1973 Kawasaki Z-1


The 1973 Kawasaki Z-1 represented Kawasaki's effort to keep up with Honda. See more motorcycle pictures.

The 1973 Kawasaki Z-1 motorcycle was the notable outcome of Kawasaki's mad dash to match the introduction of the landmark Honda CB750 in 1969.

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Kawasaki had made its mark in the U.S. with its fast but frightening two-stroke triples, but Honda's success with its more civilized CB750 Four did not go unnoticed.

The market was beginning to lean away from two-strokes in general, and Kawasaki wanted to maintain its performance image while offering a more roadable four-stroke machine.

Introduced in 1973, the Z-1 boasted a 903-cc double-overhead-cam inline four that significantly upped the performance ante. That engine soon became the benchmark other companies would aim to beat, and it proved to be a bulletproof design that continued as a dominant force in racing circles for years.

In contrast to the strong-running powerplant, however, the chassis of the Z-1 was notoriously unstable. Several aftermarket manufacturers quickly devised more competent frame designs that could be filled with Z-1 power.

No color options were offered for the U.S. market: All Z-1s were painted brown with orange accents. Not considered a particularly appealing combination at the time, many early Z-1s received custom paint treatments shortly after leaving the showroom.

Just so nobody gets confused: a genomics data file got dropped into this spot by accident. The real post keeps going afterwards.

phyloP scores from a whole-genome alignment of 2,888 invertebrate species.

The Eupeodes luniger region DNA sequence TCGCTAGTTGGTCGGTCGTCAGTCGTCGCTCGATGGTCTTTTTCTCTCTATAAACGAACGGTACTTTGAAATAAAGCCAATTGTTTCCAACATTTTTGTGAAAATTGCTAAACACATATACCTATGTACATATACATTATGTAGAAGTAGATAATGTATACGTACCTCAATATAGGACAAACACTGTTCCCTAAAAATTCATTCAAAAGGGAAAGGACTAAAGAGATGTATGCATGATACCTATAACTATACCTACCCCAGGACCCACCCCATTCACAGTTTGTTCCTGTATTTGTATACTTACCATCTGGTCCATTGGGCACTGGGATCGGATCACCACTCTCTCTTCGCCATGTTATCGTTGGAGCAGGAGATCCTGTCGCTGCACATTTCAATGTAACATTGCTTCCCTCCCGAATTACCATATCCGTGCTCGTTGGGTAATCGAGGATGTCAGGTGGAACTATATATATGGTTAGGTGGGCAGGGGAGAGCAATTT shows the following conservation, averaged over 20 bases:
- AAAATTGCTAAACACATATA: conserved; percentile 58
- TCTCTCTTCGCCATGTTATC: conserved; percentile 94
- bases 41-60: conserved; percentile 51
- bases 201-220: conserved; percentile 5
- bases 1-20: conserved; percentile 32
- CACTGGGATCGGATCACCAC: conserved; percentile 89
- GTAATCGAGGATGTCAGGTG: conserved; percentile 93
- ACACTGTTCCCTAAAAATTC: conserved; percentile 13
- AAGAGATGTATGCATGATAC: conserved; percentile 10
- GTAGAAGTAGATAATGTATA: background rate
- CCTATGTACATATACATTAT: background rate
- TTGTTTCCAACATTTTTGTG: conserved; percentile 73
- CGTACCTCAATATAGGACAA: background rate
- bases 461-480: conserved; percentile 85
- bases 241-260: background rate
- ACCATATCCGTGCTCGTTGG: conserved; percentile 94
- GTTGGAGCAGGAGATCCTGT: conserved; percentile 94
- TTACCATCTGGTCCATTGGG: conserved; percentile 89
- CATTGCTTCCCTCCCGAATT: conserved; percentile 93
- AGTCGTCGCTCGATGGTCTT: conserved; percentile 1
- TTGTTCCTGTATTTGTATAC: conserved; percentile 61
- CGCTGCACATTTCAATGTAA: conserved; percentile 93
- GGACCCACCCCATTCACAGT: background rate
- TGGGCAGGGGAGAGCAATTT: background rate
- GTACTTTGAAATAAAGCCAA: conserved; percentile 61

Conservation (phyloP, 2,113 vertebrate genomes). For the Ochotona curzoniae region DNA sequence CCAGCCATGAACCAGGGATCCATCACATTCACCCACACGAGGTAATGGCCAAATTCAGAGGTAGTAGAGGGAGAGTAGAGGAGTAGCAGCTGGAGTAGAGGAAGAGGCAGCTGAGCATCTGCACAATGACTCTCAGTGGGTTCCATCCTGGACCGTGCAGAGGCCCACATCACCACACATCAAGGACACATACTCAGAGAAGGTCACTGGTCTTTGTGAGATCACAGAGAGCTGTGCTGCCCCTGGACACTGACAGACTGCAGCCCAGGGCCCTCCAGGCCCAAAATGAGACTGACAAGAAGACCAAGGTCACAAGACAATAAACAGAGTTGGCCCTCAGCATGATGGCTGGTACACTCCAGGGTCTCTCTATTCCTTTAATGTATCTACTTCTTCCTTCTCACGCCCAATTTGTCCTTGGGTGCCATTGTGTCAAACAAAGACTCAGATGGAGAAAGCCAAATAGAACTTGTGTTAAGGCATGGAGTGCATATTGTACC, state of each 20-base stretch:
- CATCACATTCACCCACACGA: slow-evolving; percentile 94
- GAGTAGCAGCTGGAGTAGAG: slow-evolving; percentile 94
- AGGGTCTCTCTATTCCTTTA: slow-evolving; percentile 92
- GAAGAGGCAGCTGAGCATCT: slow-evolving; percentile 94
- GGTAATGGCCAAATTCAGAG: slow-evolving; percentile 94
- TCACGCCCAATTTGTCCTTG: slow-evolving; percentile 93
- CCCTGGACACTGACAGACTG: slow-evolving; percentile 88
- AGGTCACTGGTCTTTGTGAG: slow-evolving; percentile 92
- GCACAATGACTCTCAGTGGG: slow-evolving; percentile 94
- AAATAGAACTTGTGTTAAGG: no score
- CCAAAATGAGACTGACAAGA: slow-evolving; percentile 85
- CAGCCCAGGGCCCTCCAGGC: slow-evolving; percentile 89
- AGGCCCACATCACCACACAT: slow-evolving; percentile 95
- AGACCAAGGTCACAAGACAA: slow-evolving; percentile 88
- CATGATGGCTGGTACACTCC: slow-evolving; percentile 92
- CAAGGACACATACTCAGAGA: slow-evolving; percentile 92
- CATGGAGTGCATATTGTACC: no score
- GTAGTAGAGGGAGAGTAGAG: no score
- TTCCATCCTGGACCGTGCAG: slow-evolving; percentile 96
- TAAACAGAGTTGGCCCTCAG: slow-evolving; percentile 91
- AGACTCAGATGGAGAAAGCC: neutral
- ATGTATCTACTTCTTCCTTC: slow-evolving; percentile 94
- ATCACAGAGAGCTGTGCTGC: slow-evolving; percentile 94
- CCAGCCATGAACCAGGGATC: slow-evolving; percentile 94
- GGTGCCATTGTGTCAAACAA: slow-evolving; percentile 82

Keep reading for more pictures of the 1973 Kawasaki Z-1 motorcycle.

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1973 Kawasaki Z-1 Pictures

All Kawasaki Z-1s came from the factory in a brown-and-orange color scheme.
All Kawasaki Z-1s came from the factory in a brown-and-orange color scheme.

The 1973 Kawasaki Z-1 was notable for its high horsepower and state-of-the-art engine, but the chassis wasn't up to the powerplant's standards.

The Z-1's double-overhead-cam engine produced 82 horsepower, 15 more than Honda's rival four.
The Z-1's tachometer, on the right, shows a 9000-rpm redline, considered stratospheric for an early-1970s street bike.
The Z-1's advanced 900-cc twin-cam four was more docile and forgiving than Kawasaki's earlier two-stroke engines.

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